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8x8 Has Lofty Cloud Ambitions

As one of the handful of VoIP players that survived the market shakeout by offering managed and hosted services to SMBs, 8x8 Inc. (Nasdaq: EGHT) is now seeing the telecom industry rush headlong in its direction, designing cloud-based services for SMBs and enterprises.

Rather than just defend its turf, 8x8 is taking aggressive steps to stake out its own cloud turf. On the heels of its 2010 acquisition of Central Host, 8x8 this year has acquired Zerigo, launched a cloud-based video conferencing based on Polycom Inc. (Nasdaq: PLCM) technology and adopted the Vblock Infrastructure Platform from VCE, the Virtual Computing Environment Company formed by Cisco Systems Inc. (Nasdaq: CSCO) and EMC Corp. (NYSE: EMC) with investments from VMware Inc. (NYSE: VMW) and Intel Corp. (Nasdaq: INTC). (See 8x8 Acquires Zerigo, 8x8 Offers Cloud-Based Video Conf. for SMBs and 8X8 Adopts VCE Vblock for Cloud Services.)

What 8x8 is trying to do, in fact, is not only expand its service portfolio to include Unified Communications and computing as a service, but also move up-market to serve larger companies, and compete with the likes of Verizon Terremark and Savvis (Nasdaq: SVVS) in the process.

"We laugh around here about this 'new' thing called cloud," admits Debbie Jo Severin, CMO and VP of marketing for 8x8. "We've been doing hosted PBX services, which [is] essentially a cloud service, since 2002."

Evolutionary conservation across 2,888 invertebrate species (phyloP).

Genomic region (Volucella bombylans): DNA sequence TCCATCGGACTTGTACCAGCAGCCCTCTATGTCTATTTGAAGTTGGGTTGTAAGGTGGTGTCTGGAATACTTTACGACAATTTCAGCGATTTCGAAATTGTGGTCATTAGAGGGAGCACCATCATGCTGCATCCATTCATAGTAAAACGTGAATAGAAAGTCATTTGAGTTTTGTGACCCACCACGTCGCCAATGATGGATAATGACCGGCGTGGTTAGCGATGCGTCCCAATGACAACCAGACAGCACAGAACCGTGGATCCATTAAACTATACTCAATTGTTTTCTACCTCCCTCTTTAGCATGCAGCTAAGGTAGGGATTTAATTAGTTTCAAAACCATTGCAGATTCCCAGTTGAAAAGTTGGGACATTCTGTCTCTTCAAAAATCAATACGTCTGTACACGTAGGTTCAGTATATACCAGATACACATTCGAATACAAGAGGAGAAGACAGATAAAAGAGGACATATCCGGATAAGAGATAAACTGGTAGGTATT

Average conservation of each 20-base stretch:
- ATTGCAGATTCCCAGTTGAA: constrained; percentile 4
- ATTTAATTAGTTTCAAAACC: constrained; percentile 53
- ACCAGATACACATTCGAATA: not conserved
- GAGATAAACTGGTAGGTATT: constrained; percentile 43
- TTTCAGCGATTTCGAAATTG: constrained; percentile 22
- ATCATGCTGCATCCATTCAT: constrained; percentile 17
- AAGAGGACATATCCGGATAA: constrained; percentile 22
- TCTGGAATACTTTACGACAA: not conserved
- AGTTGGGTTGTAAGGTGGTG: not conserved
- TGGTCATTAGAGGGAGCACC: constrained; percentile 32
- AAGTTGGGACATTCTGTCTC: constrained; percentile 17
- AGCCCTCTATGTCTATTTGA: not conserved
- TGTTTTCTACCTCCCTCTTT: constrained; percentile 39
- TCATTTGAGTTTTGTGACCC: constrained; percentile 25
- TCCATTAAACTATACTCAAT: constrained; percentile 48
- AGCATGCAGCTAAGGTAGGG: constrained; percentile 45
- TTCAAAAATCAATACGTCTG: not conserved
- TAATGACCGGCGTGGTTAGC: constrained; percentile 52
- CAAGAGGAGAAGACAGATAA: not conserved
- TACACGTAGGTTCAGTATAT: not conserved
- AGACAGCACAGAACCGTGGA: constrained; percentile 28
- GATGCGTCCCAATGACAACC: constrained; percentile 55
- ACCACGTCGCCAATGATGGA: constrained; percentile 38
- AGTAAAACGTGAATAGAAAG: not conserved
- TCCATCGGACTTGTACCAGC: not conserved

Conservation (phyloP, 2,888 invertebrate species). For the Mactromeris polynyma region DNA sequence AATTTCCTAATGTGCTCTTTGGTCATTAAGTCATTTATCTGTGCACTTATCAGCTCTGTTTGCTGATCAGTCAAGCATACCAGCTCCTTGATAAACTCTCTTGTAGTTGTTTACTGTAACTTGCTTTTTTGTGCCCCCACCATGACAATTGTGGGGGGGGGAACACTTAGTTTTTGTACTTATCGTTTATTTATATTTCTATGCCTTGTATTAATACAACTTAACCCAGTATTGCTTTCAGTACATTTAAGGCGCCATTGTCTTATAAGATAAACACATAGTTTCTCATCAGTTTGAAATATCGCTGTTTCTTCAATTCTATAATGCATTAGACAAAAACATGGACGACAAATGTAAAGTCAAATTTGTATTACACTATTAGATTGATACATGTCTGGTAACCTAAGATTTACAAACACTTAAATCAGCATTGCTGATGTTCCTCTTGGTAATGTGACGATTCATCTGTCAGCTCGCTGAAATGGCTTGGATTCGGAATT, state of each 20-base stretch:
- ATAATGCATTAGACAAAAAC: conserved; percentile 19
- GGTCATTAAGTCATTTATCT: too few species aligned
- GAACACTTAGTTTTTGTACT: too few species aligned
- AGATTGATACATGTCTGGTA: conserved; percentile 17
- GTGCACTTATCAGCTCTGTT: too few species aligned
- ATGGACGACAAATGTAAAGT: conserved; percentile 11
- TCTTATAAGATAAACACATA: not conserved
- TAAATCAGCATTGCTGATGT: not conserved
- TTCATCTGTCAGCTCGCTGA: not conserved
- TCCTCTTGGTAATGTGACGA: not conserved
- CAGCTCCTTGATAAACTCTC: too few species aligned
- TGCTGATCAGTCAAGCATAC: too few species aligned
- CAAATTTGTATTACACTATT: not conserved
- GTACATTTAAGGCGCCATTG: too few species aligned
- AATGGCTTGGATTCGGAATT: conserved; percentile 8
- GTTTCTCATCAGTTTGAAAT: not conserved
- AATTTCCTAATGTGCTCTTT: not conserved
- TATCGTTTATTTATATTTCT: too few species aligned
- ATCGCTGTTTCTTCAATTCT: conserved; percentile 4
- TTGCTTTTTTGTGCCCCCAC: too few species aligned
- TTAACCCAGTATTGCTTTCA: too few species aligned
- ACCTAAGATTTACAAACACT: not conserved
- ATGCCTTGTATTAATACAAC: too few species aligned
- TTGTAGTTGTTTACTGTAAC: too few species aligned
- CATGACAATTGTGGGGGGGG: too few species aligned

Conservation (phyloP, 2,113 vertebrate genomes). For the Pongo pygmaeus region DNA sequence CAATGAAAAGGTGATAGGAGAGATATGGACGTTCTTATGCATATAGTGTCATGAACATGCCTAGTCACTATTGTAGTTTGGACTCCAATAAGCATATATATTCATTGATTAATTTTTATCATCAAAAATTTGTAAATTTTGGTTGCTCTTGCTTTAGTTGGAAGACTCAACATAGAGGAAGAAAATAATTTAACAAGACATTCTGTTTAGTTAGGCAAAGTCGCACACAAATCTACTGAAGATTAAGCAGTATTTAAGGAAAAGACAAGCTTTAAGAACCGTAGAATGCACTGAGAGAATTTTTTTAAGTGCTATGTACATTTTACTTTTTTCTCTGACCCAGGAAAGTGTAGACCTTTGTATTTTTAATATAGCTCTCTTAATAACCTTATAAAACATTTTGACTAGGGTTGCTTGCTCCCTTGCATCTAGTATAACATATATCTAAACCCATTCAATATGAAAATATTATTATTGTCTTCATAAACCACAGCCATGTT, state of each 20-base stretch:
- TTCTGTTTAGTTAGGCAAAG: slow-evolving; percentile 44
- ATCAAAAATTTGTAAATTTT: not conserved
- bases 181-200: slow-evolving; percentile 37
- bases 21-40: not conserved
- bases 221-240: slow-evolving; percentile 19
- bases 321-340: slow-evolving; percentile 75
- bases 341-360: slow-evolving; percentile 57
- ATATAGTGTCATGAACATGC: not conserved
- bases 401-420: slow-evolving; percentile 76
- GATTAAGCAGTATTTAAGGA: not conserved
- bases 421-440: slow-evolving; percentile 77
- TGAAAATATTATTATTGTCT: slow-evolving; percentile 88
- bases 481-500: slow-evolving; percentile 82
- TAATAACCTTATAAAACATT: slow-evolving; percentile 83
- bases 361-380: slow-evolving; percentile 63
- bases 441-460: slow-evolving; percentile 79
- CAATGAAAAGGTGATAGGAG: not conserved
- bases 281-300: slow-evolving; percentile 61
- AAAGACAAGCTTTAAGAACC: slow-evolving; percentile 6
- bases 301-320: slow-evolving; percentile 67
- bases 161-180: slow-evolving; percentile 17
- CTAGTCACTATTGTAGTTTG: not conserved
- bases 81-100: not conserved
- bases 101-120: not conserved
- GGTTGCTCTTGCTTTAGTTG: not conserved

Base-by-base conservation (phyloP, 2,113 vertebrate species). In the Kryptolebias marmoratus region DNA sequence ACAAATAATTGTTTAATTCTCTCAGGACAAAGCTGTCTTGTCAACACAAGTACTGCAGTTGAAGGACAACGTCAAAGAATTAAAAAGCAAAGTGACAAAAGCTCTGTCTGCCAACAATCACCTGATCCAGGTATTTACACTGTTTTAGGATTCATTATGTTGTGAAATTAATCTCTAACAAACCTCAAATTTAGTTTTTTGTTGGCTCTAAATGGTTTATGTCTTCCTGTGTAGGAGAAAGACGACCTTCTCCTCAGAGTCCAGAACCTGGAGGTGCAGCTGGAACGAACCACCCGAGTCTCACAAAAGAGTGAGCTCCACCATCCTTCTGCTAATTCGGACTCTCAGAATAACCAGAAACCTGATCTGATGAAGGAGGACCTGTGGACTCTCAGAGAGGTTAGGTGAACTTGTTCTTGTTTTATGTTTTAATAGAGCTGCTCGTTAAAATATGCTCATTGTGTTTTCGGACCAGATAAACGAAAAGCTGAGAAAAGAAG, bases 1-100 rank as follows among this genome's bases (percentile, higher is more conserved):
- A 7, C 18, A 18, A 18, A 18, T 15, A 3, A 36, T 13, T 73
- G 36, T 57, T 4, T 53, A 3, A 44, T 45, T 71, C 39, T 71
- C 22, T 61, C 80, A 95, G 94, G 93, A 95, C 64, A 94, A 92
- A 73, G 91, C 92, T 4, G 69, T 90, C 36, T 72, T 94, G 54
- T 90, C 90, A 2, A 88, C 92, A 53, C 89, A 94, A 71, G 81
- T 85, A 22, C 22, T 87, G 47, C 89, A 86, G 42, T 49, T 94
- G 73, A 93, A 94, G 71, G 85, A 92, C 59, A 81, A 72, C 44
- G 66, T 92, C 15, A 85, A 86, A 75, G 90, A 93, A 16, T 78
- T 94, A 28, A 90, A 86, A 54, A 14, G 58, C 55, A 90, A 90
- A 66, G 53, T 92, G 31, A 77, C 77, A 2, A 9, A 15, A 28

8x8 is trying to build on its strength as a hosted communications company while adding cloud computing of all kinds, including a commodity level, dedicated managed hosting, and enterprise-class private cloud services. The commodity service is based on the Verigo acquisition and includes self-service access to Linux servers and DNSs through a user portal.

The acquisitions of Central Host and Verigo have brought with them both intellectual property and personnel that 8x8 has retained to implement its cloud strategy, Severin says.

All of that is offered in addition to its hosted and managed communications service, which layers Unified Communications, including virtual meetings via video conferencing and a wireless app, on top of the hosted PBX offer.

"I don't believe there is another company out there that has tackled the voice and computing side together," Severin says. "We see lots of companies doing voice in breadth or on the computing side but not together."

8x8 is also adding an enterprise sales force, having hired former Cisco and Polycom exec Kim Niederman as SVP of sales, and industry vet Don Trimble, formerly of HP Inc. (NYSE: HPQ), Cisco and Polycom, as VP of channel sales. The company set up a new Cloud Sales Channel. And it has partnered with Level 3 Communications Inc. (NYSE: LVLT) to court the government segment.

"Our bread and butter is SMB, but a year ago we started developing an enterprise sales team, and we also developed an indirect sales team through data VARs," Severin says. "Our services were being requested by larger and larger businesses, especially in distributed enterprises."

8x8's intent to take on many of the bigger players in cloud might seem bold for a smaller company, but the firm's track record is solid. In addition to steady growth over the years, 8x8 posted record growth numbers for fiscal year 2011 and the first quarter of 2012 and is something of a stock market darling, as the Motley Fool notes here.

— Carol Wilson, Chief Editor, Events, Light Reading

paolo.franzoi 12/5/2012 | 4:54:37 PM
re: 8x8 Has Lofty Cloud Ambitions

Yes there is a lot of marketing hype around the word "cloud".  Because of this "cloud" does not really mean much more than: